As best seen in FIGS. 3 and 4, a carcass retention bar 20 is positioned parallel to and spaced-apart from grinding drum 20 so as to provide a minimum clearance between the bar and the teeth of chainsaw chain 18A. Thus, carcass retention bar 20 acts to stop the rotation and/or movement of the carcass being pulverized or ground by grinding drum 18 so as to allow the teeth of chainsaw chain 18A to grind or pulverize (e.g., cut) the carcass material into fine particles which then pass between grinding drum 18 and carcass retention bar 20. Once the finely ground carcass material has passed beneath carcass retention bar 20, the centripetal forces of grinding drum 18 act to throw the finely ground carcass material off of grinding drum 18 and through outlet opening 16B of enclosed housing 16. As mentioned hereinbefore, the finely ground waste material may then be subsequently processed for ultimate use and/or disposal.
Although a number of subsequent processing steps are well known in the art, applicant particularly contemplates that apparatus 10 is well suited for use in combination with a fermentation process and/or extrusion pelletizing processes. Applicant further contemplates that a non-transportable embodiment of apparatus 10 could be mounted directly to the top of a fermentation tank such that an appropriate amount of readily fermentable carbohydrate, water and fermentation culture could be added to the mixture, and the mixture then sealed in a vented container to encourage and maintain an anaerobic fermentation. This use of applicant's novel pulverizing apparatus for lactic acid fermentation of poultry or swine carcasses would provide a particularly attractive technique for disposing of the dead stock without contaminating the environment with excessive nutrients and odor. The fermented product could, of course, either be recycled into certain feed ingredients by any of a number of processes (including extrusion, pelletizing, drying, etc.) rendered, incinerated or buried.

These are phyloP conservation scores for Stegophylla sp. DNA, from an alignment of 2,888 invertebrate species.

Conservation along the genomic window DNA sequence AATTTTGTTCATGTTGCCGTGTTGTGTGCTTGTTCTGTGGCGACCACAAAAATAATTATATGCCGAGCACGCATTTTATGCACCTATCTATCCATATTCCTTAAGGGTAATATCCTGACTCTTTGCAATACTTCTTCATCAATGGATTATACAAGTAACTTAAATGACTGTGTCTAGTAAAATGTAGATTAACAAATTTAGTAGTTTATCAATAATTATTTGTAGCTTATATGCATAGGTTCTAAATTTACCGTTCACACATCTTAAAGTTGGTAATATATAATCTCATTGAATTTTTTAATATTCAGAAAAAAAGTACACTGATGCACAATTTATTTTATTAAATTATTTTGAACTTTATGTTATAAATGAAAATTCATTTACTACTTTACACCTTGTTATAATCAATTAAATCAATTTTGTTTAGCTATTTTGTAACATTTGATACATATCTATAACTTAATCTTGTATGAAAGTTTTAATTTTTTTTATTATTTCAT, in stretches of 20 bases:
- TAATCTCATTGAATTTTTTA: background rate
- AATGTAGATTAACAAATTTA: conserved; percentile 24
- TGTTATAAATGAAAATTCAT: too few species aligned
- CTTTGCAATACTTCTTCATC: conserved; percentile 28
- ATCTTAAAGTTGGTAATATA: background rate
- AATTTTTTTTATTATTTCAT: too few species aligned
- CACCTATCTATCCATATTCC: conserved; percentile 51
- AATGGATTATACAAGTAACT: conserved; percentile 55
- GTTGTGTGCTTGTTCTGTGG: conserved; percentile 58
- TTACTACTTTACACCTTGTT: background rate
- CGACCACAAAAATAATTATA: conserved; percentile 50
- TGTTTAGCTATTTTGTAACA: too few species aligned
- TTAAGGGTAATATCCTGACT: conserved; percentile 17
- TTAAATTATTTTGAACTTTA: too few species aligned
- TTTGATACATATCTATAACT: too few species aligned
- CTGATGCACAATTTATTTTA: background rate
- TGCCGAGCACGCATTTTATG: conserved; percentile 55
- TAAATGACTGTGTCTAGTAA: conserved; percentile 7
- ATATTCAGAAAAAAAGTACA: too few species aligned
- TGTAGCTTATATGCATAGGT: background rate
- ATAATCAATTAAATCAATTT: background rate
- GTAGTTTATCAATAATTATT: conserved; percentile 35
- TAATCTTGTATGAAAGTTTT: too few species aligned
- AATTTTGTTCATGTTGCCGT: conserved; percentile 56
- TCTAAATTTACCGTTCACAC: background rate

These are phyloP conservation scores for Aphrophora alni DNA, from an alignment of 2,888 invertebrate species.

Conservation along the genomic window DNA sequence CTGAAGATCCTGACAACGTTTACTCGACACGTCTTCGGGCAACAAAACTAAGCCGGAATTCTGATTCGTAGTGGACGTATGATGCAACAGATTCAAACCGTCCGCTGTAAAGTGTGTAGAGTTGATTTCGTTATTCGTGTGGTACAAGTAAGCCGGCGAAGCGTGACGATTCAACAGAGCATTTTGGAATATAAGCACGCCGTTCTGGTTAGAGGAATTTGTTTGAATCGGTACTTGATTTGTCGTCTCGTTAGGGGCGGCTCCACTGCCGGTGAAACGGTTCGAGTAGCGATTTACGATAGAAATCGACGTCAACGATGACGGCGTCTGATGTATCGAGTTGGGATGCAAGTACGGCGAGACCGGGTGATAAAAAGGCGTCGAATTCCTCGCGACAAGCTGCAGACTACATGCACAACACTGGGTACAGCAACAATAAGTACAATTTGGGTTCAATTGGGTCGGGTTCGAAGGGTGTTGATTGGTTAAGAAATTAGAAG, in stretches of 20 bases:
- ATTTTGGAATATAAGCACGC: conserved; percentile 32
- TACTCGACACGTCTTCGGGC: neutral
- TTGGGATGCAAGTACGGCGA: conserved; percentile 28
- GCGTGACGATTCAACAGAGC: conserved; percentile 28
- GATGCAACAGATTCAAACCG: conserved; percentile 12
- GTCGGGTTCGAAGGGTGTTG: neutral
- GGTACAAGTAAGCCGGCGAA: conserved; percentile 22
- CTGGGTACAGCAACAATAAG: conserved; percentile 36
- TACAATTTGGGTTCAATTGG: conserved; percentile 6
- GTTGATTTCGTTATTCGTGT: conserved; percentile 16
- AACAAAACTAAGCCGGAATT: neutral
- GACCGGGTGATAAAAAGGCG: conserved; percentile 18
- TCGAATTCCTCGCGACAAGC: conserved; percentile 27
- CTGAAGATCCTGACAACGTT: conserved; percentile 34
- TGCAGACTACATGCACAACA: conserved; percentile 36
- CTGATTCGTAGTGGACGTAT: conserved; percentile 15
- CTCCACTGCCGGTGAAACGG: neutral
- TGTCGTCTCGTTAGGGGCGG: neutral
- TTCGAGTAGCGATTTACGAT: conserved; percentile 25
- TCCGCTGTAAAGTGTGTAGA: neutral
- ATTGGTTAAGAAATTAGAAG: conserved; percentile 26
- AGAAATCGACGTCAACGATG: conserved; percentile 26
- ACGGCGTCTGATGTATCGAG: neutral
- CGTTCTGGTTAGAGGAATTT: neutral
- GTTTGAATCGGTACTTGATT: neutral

It can be seen with reference to FIGS. 3 and 4 of the drawings that grinding drum 18 may be constructed with a single direction chainsaw chain helix (right or left-hand helix) such as the right-hand helix shown in FIG. 3. Alternatively, the strand of chainsaw chain 18A could be secured to grooves within grinding drum 18 in such a fashion as to define a right-hand helix on one half of the grinding drum 18 and a left-hand helix on the other half of the grinding drum 18 (see FIG. 4) so that the chainsaw chain helix would tend to encourage the poultry or swine carcass being ground to the midsection of grinding drum 18. If a conveyor (not shown) were positioned beneath outlet opening 16B of enclosed housing 16, this would be particularly desirable since the majority of the finely ground material would be positioned in the medial portion of the conveyor. This, of course, would not be a significant consideration if the animal carcass pulverizing apparatus were integrated directly to a fermentation tank or the like. However, regardless of the helical configuration of chainsaw chain strand 18A, the distance between carcass retention bar 20 and the top surface of the grinding teeth cannot be less than the height of chainsaw chain strand 18A above the surface of grinding drum 18 since chainsaw chain strand 18A is "traveling" with respect to carcass retention bar 20 during grinding due to the helical pitch thereof.
As mentioned hereinbefore, chainsaw chain strand 18A is secured within helical groove 18' in grinding drum 18 in a generally helical pattern so that the pulverizing or grinding action is continual and uniform in the longitudinal direction of grinding drum 18 without the need to have cutting teeth covering the entire surface of grinding drum 18. This reduces the cost of constructing apparatus 10 by reducing the quantity of cutting teeth required to be present on the circumferential surface of grinding drum 18. Also, applicant contemplates that one continuous strand of chainsaw chain 18A may be utilized and secured to grinding drum 18 for ease of replacement and maintenance of carcass pulverizing apparatus 10. As would be apparent to one skilled in the art, the aggressiveness of grinding drum 18 can be varied by: (1) altering the pitch of the helix of chainsaw chain strand 18A (e.g., the smaller the pitch the greater the number of cutting passes the chain makes per revolution of the grinding drum); (2) varying the rotating speed of grinding drum 18; and (3) changing the clearance between the top surface of the teeth of chainsaw chain strand 18A and the surface of grinding drum 18.